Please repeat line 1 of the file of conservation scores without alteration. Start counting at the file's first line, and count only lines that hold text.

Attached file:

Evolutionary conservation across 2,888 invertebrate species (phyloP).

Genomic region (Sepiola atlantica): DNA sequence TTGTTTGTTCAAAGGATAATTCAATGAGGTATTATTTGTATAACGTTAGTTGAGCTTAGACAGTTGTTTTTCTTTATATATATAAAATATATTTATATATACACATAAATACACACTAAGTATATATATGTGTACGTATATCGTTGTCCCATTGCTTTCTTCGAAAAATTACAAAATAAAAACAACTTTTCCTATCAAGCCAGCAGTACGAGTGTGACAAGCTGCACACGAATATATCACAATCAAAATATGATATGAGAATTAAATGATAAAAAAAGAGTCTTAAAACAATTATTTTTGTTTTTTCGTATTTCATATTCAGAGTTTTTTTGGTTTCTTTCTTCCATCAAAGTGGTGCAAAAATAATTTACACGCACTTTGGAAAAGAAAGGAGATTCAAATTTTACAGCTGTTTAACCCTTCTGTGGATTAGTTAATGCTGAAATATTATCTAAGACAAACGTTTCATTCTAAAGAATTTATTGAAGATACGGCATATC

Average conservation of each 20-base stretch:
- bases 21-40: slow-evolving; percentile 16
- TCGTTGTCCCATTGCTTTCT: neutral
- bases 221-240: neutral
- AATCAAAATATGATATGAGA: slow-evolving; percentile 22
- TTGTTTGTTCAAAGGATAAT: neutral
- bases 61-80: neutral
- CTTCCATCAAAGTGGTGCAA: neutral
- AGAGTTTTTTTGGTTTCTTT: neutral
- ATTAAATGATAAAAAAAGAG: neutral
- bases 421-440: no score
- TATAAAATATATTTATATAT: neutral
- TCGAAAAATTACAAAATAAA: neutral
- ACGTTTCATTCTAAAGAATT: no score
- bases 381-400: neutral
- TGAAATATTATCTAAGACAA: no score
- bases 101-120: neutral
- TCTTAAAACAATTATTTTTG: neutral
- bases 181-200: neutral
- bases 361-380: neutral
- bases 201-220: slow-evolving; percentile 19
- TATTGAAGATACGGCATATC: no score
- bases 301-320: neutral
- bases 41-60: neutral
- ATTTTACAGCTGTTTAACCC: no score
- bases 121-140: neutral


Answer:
Evolutionary conservation across 2,888 invertebrate species (phyloP).